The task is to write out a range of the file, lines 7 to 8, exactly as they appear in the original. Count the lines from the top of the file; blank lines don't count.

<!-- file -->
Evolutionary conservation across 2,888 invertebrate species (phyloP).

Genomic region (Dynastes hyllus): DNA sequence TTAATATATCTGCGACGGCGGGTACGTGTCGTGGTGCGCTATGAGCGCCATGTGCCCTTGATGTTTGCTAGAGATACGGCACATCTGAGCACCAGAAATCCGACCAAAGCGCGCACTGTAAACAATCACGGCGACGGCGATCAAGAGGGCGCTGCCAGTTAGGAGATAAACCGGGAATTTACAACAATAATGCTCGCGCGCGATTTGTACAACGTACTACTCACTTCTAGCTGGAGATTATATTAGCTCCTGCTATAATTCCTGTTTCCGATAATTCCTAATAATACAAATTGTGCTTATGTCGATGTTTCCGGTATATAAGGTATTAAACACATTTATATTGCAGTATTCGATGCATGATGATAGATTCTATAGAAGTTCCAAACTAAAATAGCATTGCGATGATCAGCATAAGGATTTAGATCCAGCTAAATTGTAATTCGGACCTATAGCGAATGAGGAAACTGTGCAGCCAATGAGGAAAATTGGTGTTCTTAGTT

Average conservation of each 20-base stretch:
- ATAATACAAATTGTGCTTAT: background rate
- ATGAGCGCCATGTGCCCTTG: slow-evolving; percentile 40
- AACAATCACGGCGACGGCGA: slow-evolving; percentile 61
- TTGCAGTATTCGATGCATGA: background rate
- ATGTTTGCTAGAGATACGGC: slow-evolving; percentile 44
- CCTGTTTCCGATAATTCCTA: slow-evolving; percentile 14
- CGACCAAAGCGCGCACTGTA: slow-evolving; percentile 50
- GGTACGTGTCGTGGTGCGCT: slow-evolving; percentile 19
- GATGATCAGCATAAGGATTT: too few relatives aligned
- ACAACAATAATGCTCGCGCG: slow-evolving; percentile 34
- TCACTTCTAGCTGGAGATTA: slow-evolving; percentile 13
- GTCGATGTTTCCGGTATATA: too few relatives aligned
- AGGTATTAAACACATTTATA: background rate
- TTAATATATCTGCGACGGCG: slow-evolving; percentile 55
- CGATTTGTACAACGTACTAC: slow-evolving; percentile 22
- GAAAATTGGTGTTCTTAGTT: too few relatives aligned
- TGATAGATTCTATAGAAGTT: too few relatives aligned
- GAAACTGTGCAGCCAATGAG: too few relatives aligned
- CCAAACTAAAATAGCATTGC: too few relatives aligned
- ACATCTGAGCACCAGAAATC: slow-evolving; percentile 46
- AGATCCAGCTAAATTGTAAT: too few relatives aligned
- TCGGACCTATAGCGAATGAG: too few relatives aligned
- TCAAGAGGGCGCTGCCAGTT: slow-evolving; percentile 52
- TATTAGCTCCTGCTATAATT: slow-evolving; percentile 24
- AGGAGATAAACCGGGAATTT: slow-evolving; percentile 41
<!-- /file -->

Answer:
- TTGCAGTATTCGATGCATGA: background rate
- ATGTTTGCTAGAGATACGGC: slow-evolving; percentile 44